Yesterday afternoon, Daniel Alfredsson spoke to The Healthy Scratches and addressed the uncertainty surrounding his playing career with the Ottawa Senators. To listen to the interview in its entirety, you can follow this link. Not to downplay the significance of his charitable endeavors but I’ve only included his comments that explicitly focused on his potential retirement. As always any thoughts that I have will be in bold.
When asked whether he had come to a decision, Alfie responded by saying, “I still havent… I talked to my wife Bibi here yesterday about it a little bit and I don’t know.”
To which point Steve Lloyd followed up by asking, “So this is legitimate, you really don’t know at this point. You’re going back-and-forth?”
“Well, I’m not going anywhere really. I just feel… I think I’ll know when… I’m going to try and start working out next week. I feel if I take more time, I think I don’t know if I’m going to get going again. I start working out lightly next week and I think as that goes on for a few weeks, I think I’ll know where my head is motivation wise. The energy that it takes to really put yourself through the workout that will come later in the summer,” Alfie said. “Is the will there? I hope it will be because I played pretty good this year and same thing at the World Championships. The legs were there and I enjoy being out there. But at the same time, I miss being with the family a lot. But I’m sure that (a decision) will happen by itself and a little bit at a time.”
The added perk of Alfie attending the World Championships is that it didn’t give him more downtime this offseason. With his legs still fresh and his conditioning on par, it hopefully will not be as challenging for the captain to put in the necessary work to prepare himself for another season. I don't want to read too much into his comments, but the fact that he believes he played well can only help.
“So it sounds to me that you want to get back into the routine of training and then see how you feel mentally about the training.”
“Yeah, exactly. I’ve talked to the wife and she’s very supportive of me playing.”
If this was Toronto, some media-type would have already done a mama Reimer-like feature interview with Bibi Alfredsson asking her about her 50-percent input in her husband’s decision.
When asked whether he had talked to any other players or countrymen about how they retired and the timing of their decision, Alfredsson didn’t hold back.
“I have a little bit. I saw Peter Forsberg in Sweden and I talked to him for about 15 minutes. I asked him too. His situation was a little different with the injuries and stuff and I’ve had that too but I feel healthy. Now I think it is more motivation, ‘Do I have what it takes?’ Last year my motivation was, I had back surgery and I didn’t want to finish the way I finished – by playing half a season and then hanging them up. I was determined last summer to get myself in shape and hopefully hold up and have a decent year. I had so much fun this year with this group and I’ll remember this season for a long time. We’ll see what happens in the next few weeks here and I’m sure that in two or three weeks, I’ll know where I stand hopefully.”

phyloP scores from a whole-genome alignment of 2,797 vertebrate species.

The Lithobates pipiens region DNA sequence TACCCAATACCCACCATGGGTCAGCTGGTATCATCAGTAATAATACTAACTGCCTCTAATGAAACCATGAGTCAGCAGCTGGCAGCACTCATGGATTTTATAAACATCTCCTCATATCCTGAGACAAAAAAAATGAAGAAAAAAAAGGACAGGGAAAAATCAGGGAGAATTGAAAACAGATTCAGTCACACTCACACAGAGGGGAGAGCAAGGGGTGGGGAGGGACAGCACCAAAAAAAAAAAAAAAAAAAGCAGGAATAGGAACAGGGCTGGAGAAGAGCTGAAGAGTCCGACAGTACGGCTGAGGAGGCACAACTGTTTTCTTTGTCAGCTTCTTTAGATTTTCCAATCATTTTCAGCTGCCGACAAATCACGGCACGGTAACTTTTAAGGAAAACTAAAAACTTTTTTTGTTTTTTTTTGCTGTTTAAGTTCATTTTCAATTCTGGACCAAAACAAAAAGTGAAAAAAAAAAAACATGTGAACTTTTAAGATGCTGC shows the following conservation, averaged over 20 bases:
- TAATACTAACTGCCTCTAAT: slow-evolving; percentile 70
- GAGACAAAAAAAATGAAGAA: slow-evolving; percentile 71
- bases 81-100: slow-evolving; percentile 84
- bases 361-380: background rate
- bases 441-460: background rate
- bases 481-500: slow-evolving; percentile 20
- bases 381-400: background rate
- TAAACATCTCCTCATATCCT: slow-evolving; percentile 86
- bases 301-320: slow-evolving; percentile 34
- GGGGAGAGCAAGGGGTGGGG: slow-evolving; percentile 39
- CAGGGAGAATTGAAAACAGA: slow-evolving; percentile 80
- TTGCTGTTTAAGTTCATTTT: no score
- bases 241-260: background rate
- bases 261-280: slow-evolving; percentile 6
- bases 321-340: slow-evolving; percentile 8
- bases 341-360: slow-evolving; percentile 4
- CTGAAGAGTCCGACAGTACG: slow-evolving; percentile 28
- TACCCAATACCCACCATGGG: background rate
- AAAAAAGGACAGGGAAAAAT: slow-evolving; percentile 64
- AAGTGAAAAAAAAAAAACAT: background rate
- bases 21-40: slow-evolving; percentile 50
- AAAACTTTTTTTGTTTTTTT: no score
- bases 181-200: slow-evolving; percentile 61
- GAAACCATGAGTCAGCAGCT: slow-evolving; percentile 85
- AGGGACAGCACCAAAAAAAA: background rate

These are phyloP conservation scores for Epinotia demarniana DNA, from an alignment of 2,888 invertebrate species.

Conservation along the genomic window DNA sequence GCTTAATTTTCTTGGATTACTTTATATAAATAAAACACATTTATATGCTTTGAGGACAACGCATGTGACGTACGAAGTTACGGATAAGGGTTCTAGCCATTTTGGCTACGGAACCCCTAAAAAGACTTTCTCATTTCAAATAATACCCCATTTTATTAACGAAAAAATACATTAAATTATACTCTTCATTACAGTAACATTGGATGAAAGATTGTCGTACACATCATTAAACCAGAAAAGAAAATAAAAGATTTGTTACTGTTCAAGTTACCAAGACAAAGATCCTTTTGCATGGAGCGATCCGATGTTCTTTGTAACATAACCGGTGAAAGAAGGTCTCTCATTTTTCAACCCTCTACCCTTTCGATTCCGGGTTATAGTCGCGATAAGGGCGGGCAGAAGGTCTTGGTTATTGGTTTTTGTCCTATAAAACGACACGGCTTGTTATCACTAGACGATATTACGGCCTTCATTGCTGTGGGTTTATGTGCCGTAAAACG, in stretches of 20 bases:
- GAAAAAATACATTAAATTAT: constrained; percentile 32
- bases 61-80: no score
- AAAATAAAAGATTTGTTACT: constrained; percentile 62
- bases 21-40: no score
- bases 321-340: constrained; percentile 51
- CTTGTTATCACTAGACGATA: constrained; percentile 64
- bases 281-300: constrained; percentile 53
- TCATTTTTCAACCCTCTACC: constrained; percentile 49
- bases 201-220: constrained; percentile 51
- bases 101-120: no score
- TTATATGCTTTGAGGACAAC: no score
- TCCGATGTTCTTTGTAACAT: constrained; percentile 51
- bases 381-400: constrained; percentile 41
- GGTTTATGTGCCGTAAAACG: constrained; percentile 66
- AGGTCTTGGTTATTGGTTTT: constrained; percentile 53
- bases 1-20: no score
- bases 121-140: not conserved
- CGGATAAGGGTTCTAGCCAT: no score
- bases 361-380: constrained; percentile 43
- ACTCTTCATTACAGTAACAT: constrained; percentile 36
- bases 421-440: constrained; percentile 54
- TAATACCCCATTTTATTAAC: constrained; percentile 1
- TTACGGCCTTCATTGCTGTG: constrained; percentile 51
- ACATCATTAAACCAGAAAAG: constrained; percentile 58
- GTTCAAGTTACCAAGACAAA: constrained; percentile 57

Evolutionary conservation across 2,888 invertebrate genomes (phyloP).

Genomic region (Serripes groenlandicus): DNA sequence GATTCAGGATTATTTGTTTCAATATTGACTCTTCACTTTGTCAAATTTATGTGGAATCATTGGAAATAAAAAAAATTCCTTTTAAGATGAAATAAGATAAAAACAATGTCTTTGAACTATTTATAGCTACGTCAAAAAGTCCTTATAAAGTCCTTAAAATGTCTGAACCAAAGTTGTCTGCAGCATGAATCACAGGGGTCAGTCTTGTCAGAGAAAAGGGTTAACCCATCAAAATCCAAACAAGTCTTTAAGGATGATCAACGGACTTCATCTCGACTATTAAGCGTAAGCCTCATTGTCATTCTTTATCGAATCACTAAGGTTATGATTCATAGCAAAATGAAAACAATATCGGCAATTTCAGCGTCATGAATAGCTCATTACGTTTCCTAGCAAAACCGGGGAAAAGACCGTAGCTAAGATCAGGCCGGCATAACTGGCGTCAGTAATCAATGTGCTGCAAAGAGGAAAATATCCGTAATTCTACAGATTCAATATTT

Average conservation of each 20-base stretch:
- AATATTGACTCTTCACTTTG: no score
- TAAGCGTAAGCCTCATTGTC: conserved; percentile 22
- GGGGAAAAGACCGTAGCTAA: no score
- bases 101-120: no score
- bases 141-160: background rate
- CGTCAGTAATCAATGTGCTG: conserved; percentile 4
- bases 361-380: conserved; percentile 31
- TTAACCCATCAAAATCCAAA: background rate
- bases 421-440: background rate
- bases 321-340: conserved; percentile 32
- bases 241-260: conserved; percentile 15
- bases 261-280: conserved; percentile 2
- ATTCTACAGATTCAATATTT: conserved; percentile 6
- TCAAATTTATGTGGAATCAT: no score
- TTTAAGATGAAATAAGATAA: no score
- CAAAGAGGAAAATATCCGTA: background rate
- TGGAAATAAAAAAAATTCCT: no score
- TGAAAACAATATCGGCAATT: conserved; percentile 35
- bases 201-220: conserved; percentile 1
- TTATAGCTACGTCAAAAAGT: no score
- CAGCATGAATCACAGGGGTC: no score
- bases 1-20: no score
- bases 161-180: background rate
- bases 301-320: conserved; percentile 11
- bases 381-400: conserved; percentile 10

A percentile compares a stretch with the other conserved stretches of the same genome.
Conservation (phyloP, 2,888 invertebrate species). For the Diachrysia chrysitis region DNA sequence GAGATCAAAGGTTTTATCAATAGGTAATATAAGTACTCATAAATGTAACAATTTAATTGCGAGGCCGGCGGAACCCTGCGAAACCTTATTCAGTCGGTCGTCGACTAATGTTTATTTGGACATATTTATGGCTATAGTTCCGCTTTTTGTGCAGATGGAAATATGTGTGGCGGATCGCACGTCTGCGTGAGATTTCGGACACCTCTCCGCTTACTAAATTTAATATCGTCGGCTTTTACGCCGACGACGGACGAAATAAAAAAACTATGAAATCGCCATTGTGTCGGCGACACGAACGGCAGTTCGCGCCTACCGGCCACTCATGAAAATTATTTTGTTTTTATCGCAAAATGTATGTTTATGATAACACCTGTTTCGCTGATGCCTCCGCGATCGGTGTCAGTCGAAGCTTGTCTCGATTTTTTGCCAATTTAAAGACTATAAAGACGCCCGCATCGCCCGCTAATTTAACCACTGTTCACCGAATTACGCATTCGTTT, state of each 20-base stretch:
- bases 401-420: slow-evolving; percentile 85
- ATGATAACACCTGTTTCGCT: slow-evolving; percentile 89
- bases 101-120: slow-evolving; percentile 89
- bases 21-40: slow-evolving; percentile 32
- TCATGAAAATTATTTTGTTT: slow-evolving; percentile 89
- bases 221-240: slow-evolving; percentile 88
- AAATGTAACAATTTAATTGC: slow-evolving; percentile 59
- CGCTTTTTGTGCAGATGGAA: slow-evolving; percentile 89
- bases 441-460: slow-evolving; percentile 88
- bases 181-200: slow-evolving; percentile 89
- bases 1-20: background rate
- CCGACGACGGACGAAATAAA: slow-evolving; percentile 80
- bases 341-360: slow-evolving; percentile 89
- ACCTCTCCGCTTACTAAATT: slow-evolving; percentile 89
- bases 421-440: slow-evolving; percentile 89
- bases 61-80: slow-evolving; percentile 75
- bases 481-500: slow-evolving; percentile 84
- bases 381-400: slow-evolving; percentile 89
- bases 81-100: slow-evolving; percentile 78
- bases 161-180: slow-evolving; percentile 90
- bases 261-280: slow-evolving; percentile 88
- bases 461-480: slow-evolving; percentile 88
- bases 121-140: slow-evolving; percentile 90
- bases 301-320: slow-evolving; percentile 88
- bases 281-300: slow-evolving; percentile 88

Assuming he has some semblance of how he's feeling in the two to three week timeline, he hopefully will know where he stands by June's 2012 NHL Entry Draft. One has to wonder what his motivation to play this year will be? Is he content to be a top six forward who can help transition and bridge that gap until some of this organization's young players are ready to step into that capacity?
When asked about whether he had communicated a self-imposed timeline for him to give the organization notice on what he’s going to do, he said the organization put no pressure on him to reach a decision promptly.
“I talked to Bryan (Murray) after the season and asked him ‘what’s your preference here too in time and what works for you?’ because I don’t want to put them in a tough spot and let him know on July 5th. He said (the organization) had no timeline for it and just take whatever time I need. But it’s tough, the worst thing for me I think is to say, ‘Well, I can play another year,’ and then I go through the summer and I don’t have what it takes to get myself into the shape that you need to be in to play in the National Hockey League. And then go through a season where it is so-so. I don’t think that I could handle that mentally either, so I have to make sure that I can get into the gym and do what needs to be done to be a good player in the National Hockey League.”
The biggest reason for optimism here is that he's physically preparing for the season like he intends on playing. Hopefully his mind responds as well as his body will.
“Of course, you can go and play… maybe I could just kill penalties and play seven or eight minutes a game but I don’t know if I can do that. I struggled at times even last year when there was a month, month and a half when we had a healthy team where I didn’t kill penalties and it killed me. You know, I’ve been doing this for my whole career: I kill penalties; I play the power play; I have been in all situations. I think if I want to play, I have to feel like I can contribute in all situations, if I’m good enough obviously. I want to get to that point where I don’t want to be just a passenger; I want to be an important piece of the puzzle.”
That last sentence is the kind of inspirational slogan that belongs on a sign within a dressing room.
Culek ELC Details
While the Senators organization has been slow to acknowledge or release details concerning the signings of a few of their prospects to entry level contracts, RDS’ Renaud Lavoie revealed the details of Jakub Culek’s ELC.
Senators: Jakub Culek - 12-13 525 000 13-14 550 000, 14-15 575 000 (2 way)— Renaud P Lavoie (@RenLavoieRDS) May 25, 2012